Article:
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Summit County Public Health
More than 540,000 residents depend on services and programs provided by Ohio’s Summit County Public Health (SCPH). Following its merger with the city of Akron’s Regional Air Quality Management District and the health services division of the City of Barberton, the conglomerate now provides a broader platform for environmental and community health education programs; clinical and medical advisory support services; and direct and coordinated school health services. Implementing a flexible and affordable telecommunication solution quickly became a vital need for the newly integrated SCPH.
The Need for A Flexible UC Solution
Prior to the merger, SCPH employed about 130 workers consisting of a single administrative facility and two health clinics. After the two-city acquisition, the number of employees more than doubled to 275, while their three locations quickly multiplied into eleven facilities.
According to Cory Kendrick, IT and telecommunications manager for SCPH, each of the three individual entities had been operating their own outdated telecommunications system. SCPH’s end-of-life Nortel was grossly insufficient for their internal needs, while Akron and Barberton were both running outdated analog PBXs. “Not only were internal communications awkward and inefficient, but it became impossible to communicate seamlessly and effectively between multiple administrative facilities, satellite offices, and the countywide clinics,” Kendrick says.
Communications is key to SCPH serving its clients and they were struggling to meet the challenges resulting from the merger — not only were there more physical locations to oversee but also more programs to manage and more clients to serve. SCPH expanded the range of basic and critical care services to residents, including statewide access to certified birth certificates and certified death records in Summit County, Ohio; and numerous medical, prenatal, nutritional, and dental services, such as vaccinations to children and indigent families who cannot afford private healthcare throughout the county. SCPH is also primarily responsible for the prevention and control of infectious disease throughout their communities and for promoting emergency preparedness programs in coordination with the Federal Emergency Management Agency (FEMA) and the American Red Cross.
Managing the larger workforce, expanded number of facilities and keeping up with the organization’s growing services and programs meant the IT department was under growing pressure to find a solution.
“Even if the merger hadn’t happened, we already knew we were facing a problem with the phone system,” Kendrick admits. “When the merger happened, it brought the phone system issues to the forefront and the Board of Health asked me to investigate.” Kendrick knew just where to go to formulate a plan.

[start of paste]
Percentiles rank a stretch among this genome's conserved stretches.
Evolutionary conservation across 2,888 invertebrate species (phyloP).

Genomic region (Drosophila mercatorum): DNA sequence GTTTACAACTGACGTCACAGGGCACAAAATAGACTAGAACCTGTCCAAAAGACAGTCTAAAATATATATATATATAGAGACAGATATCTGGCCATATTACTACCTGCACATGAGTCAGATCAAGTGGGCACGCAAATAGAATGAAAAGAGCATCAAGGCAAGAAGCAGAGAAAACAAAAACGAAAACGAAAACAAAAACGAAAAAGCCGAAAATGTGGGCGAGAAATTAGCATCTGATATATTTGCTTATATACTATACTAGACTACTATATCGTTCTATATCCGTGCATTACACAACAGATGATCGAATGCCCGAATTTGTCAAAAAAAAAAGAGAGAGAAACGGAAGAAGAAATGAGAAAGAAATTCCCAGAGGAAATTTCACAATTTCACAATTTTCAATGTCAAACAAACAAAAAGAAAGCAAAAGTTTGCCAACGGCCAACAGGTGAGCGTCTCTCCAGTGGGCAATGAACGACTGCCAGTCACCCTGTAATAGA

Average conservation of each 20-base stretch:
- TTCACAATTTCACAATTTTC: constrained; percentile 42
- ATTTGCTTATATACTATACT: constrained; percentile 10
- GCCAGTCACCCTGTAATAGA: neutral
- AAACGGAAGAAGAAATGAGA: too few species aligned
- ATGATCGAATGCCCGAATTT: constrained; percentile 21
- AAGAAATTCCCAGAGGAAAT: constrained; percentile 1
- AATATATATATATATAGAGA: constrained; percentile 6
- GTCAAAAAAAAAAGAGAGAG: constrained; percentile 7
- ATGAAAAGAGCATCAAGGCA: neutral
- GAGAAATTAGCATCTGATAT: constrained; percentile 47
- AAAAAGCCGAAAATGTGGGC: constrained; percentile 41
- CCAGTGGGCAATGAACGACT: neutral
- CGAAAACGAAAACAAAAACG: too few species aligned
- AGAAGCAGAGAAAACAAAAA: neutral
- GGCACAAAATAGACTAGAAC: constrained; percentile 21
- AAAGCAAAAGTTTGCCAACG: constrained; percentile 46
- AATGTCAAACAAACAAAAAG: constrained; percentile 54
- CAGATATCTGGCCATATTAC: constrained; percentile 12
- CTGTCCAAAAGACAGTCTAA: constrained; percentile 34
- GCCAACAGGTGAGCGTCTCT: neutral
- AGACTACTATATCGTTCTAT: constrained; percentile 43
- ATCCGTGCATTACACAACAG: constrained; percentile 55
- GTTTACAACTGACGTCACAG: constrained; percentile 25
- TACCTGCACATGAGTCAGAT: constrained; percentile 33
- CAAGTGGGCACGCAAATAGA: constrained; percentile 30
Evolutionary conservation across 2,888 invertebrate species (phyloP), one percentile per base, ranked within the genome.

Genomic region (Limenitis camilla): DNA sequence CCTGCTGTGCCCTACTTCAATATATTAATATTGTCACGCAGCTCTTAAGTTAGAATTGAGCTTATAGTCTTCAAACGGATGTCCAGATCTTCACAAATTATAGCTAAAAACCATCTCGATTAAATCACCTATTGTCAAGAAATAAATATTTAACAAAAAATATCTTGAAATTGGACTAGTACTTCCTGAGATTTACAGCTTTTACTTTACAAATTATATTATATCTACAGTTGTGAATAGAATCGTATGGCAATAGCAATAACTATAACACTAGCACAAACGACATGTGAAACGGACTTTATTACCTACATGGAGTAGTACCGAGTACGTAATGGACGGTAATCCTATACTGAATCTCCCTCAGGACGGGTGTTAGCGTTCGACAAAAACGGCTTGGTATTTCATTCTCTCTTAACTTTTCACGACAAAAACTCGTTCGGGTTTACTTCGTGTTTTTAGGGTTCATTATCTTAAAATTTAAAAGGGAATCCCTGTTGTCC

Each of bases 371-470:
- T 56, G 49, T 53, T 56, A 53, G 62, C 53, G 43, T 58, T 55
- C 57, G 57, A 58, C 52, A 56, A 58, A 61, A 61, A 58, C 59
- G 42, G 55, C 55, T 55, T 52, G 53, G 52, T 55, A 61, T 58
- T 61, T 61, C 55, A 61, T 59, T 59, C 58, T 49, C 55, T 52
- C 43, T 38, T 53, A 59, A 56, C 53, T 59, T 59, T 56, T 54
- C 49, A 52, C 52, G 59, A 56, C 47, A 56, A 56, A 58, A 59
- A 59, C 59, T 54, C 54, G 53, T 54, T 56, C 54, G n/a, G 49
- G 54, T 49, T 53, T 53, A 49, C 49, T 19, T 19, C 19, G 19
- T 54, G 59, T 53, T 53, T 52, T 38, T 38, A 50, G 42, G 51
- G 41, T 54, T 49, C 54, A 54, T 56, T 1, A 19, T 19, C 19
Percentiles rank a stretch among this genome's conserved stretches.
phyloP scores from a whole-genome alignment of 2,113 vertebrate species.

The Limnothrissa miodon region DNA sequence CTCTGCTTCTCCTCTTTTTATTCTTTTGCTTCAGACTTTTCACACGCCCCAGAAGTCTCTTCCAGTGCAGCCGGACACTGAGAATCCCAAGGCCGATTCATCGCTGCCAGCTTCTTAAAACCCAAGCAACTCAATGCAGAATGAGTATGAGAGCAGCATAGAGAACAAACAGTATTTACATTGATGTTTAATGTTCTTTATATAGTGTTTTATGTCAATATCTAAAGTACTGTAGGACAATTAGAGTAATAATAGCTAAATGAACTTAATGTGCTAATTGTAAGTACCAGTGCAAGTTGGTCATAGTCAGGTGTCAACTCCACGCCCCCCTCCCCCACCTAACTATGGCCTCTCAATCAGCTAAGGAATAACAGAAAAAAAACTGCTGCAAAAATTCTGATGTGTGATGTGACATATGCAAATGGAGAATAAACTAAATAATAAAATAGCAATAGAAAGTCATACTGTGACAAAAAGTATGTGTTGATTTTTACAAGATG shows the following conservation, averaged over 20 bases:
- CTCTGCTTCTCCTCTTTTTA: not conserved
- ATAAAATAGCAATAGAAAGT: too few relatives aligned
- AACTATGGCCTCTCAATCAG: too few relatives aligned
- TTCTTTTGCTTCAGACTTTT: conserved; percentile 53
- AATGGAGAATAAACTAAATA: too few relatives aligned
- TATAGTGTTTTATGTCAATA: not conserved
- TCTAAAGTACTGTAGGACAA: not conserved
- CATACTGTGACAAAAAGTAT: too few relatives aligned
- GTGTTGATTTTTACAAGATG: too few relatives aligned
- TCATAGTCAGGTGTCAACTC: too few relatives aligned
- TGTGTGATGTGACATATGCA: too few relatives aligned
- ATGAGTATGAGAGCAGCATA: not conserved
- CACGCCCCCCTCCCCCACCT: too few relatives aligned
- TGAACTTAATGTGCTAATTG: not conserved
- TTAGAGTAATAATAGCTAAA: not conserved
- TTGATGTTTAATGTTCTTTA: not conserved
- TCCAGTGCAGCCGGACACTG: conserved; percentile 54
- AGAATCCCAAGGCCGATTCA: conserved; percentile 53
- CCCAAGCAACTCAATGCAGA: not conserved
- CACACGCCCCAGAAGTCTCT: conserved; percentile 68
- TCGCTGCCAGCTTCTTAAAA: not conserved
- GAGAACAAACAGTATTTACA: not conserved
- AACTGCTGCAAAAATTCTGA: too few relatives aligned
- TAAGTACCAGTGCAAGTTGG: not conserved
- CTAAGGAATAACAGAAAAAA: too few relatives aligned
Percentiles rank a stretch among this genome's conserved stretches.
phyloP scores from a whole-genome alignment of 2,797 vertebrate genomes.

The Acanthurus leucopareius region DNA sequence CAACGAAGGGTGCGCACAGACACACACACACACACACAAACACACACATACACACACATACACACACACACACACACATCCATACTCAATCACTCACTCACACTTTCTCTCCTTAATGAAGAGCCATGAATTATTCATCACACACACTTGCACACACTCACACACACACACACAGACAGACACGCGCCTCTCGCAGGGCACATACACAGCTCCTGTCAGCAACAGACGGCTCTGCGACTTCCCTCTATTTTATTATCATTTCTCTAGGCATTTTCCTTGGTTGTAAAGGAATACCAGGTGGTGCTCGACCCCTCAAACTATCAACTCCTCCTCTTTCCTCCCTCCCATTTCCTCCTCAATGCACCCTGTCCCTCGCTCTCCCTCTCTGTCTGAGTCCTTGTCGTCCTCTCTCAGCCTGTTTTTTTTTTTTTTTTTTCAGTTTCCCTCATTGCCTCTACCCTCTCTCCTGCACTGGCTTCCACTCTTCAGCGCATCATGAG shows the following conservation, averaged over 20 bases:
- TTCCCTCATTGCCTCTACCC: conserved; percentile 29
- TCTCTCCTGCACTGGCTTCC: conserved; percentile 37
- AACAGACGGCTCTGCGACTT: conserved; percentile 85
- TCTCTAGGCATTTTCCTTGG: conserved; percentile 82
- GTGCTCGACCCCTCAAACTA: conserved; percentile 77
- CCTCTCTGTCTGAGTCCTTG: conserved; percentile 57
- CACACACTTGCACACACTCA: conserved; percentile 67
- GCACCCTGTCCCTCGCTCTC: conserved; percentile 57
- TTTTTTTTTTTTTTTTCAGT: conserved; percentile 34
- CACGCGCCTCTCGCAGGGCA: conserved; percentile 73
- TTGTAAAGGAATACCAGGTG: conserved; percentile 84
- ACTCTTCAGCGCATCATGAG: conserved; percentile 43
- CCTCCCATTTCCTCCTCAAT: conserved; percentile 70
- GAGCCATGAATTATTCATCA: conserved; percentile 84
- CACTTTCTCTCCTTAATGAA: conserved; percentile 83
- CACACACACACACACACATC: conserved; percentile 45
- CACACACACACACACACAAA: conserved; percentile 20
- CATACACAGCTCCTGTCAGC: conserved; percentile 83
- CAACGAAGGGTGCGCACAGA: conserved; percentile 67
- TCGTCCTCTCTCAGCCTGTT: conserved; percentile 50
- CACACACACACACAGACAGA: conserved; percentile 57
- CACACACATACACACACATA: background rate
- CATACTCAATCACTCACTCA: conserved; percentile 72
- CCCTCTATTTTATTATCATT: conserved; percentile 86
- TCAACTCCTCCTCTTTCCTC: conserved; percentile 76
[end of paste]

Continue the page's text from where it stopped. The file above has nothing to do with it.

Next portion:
While employed with a smaller county agency a couple of years prior, Kendrick had worked with Tim May, the sales manager at N2Net in Cleveland, to install a highly flexible IP telecom solution and Unified Communications (UC) platform called Switchvox, from Digium. N2Net had implemented Switchvox for 100 users before, so Kendrick knew Switchvox would increase productivity and profitability utilizing voice-over IP (VoIP), at a price that was so attractive, the Board would find the money to pay for it. “I knew firsthand what it could do for 100 users. I had no doubt that a more powerful version could easily handle 300 or more users.”
Without a firm budget, pricing a new telephony solution had its challenges. “One of the reasons the telecom project had been put off before was due to a quote from Cisco for $300,000,” Kendrick explains. “The Board was trying to figure out how we could install and implement the Cisco in phases. No one was enthusiastic about this option so it gave me the perfect opportunity to offer Digium’s Switchvox alternative.”
After meeting to determine the agency’s specific requirements, N2Net provided a quote that surprised everyone. The entire Switchvox solution would run about $100,000. This included installation and set-up at all eleven locations; costs for having AT&T build a copper and fiber optic network; and setting up a small secondary data center at the Akron facility. “When I presented my plan to the County Health Board, they didn’t believe me at first. They thought it sounded too good to be true, so I came back with a cost comparison between Cisco and Switchvox,” explained May. “I showed them the $200,000 savings was just to get us up and running. When I showed them the additional $40,000 in savings resulting from the elimination of re-occurring costs and connectivity, it became clear Switchvox would pay for itself in 4 years, where the Cisco would have taken 11!”